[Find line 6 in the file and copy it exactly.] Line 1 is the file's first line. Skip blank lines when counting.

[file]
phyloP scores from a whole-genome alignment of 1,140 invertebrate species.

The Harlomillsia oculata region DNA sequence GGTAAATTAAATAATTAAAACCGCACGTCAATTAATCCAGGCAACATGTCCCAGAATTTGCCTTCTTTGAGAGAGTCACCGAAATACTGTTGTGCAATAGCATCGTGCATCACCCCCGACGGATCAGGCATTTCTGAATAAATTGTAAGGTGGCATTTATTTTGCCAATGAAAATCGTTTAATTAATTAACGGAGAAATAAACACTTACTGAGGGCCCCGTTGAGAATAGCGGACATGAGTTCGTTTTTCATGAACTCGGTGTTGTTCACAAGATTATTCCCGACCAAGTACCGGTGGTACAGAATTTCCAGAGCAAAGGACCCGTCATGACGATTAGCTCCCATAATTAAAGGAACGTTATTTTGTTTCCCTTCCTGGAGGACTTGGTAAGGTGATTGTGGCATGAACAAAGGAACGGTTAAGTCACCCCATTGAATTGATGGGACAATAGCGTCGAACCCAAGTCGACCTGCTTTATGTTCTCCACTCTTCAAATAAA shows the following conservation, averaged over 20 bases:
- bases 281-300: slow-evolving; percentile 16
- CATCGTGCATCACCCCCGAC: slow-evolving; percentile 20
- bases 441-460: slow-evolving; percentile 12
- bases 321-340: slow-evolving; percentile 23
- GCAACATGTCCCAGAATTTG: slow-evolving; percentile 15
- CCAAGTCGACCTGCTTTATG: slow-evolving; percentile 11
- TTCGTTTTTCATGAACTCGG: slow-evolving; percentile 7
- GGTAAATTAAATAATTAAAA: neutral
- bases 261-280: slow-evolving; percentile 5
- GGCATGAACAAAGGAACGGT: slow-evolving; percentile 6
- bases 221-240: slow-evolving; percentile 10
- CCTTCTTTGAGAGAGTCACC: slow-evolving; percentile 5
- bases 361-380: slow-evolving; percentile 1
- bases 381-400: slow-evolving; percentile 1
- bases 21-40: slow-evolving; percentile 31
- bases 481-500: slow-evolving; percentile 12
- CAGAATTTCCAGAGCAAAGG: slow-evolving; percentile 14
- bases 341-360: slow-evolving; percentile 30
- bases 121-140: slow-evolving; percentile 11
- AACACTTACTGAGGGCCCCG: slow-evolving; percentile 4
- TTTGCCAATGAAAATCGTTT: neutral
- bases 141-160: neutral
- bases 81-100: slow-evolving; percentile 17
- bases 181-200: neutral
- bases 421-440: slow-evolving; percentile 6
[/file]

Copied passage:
- bases 321-340: slow-evolving; percentile 23